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16.12.16

‘Unacceptably slow’ reforms leaving children at risk, warn MPs

Child protection services are failing to show improvement despite promises from the Department for Education (DfE) to deliver reforms, leaving many children at risk of harm, the Public Accounts Committee has argued in a new report.

The DfE admitted that child protection services weren’t good enough in 2010, when it commissioned the Munro Review. However, just 23% of council children’s services were rated as ‘good’ in the latest Ofsted reports for help and protection, which MPs said meant there was limited evidence of what constitutes good practice, and few services capable of supporting those who needed to improve.

Different local authorities had widely different quality of outcomes. In some areas, the proportion of children being re-referred to services after an initial contact was as high as 46%, while in others, it was just 6%.

Meg Hillier MP, chair of the committee, said: “It is completely unacceptable that, six years after the launch of a major review of child protection services, so little progress has been made.”

The DfE has now set a target of further improvements by 2020. However, MPs criticised the department for having “few plausible plans” to achieve this beyond a target of reducing an unspecified number of local authorities that are failing to protect children, and a “frustratingly vague” understanding of the scale of the problem.

Cllr Richard Watts, chair of the LGA’s children and young people board, insisted that reforms to child protection had been “largely removed from local government” and “increasingly centralised” in recent years.

He added that it was “vital” that the DfE’s new initiatives were “evaluated to check whether they are doing a better job of looking after vulnerable children”.

Dr Ruth Allen, chief executive of the British Association of Social Workers, argued that the Munro review could even be “misused” to justify a lack of government oversight of children’s services and overlooking the impact of an increase in poverty on families.

“A lack of sector-wide, inclusive planning, the undermining of universal legal provisions for children and piecemeal, selective approaches to improvement leaves many social care departments without the right resources and leaves many professionals confused and demoralised,” she said.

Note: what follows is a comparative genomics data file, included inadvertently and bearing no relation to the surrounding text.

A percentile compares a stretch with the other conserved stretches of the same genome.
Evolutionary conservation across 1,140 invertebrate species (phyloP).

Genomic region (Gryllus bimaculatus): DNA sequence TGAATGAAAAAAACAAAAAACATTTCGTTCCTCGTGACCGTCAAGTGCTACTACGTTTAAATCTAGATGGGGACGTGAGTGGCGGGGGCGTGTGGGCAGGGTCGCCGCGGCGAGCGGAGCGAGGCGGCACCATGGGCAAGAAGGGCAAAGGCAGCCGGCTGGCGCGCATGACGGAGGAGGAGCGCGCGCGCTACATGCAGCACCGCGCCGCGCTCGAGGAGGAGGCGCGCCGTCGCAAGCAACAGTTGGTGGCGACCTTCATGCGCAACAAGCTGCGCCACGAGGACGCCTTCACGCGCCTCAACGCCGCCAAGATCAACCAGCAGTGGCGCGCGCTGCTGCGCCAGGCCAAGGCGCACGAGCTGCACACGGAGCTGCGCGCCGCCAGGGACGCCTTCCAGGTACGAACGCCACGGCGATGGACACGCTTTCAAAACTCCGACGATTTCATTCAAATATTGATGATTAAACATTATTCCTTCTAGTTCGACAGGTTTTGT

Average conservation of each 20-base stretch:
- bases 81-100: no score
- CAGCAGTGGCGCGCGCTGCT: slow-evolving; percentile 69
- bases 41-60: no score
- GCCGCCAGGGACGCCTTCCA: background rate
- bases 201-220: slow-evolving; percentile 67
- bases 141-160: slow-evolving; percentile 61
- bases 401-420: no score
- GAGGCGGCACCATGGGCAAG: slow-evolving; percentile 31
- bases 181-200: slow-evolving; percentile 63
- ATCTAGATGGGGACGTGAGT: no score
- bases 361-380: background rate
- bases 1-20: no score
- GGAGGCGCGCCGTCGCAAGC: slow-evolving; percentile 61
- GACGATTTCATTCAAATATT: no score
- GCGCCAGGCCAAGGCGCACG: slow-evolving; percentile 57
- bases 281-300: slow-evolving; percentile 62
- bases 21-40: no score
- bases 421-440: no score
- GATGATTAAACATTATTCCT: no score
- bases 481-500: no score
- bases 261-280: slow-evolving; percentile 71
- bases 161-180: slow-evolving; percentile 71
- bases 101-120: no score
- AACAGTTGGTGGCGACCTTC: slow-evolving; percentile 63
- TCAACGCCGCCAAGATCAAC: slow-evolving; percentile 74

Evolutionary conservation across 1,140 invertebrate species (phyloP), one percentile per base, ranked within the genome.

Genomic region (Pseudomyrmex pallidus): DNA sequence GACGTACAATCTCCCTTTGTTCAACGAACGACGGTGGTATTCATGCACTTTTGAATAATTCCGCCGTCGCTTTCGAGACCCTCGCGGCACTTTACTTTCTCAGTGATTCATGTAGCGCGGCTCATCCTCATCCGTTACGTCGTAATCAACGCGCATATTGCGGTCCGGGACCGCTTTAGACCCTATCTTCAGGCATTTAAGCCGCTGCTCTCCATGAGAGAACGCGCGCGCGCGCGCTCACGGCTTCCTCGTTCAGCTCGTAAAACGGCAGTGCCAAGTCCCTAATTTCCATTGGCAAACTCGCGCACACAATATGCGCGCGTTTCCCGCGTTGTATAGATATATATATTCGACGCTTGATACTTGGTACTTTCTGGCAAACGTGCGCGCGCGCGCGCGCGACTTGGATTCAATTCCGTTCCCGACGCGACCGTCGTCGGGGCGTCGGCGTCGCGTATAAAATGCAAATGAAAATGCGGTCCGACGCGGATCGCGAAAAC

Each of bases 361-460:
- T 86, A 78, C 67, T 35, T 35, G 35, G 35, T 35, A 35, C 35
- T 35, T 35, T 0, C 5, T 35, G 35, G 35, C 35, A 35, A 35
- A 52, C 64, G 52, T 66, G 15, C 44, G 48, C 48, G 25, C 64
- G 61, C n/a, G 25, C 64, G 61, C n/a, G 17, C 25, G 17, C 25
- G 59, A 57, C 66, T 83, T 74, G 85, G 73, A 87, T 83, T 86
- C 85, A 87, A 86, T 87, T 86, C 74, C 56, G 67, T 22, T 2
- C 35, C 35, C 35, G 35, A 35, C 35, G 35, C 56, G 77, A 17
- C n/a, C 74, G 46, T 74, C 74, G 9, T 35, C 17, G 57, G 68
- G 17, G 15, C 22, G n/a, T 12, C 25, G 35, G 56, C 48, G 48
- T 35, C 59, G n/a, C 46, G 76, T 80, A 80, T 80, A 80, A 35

Ofsted’s target of inspecting all local authorities has now slipped from 2016 to 2017. The PAC criticised the DfE for not pressuring Ofsted to speed up the pace of inspections, despite Ofsted chief inspector Sir Michael Wilshaw saying the regulator would be happy to take on more work.

The government does not intervene in local authorities until they are rated as ‘Inadequate’ by Ofsted, which the PAC pointed out was too late for the children in need of help.

Cllr Watts called on Ofsted to “play a far more active role in supporting improvement” and stop using one-word ratings for something as complex as children’s services.

By March 2017, the PAC recommended that the DfE should set out how it will ensure minimum standards for local authorities, get more timely assurance on the quality of children’s services, and monitor services in real time instead of waiting until they fail.

This should be followed by detailed year-on-year plans, including a timetable and resources, on how it will meet the 2020 goals.

Cllr Watts also warned that local authorities would need sufficient resources to meet a huge increase in demand, instead of the current budget cuts.

The Association of Directors of Children’s Services recently said that they risk meeting a “tipping point” after finding that contacts have increased by 53% since 2007.

A DfE spokesperson admitted that the systematic reforms would “take time”, but denied that there was no strategy in place for improving services.

They said the ‘Putting Children First’ strategy, published in July, set out “a clear programme of action”.

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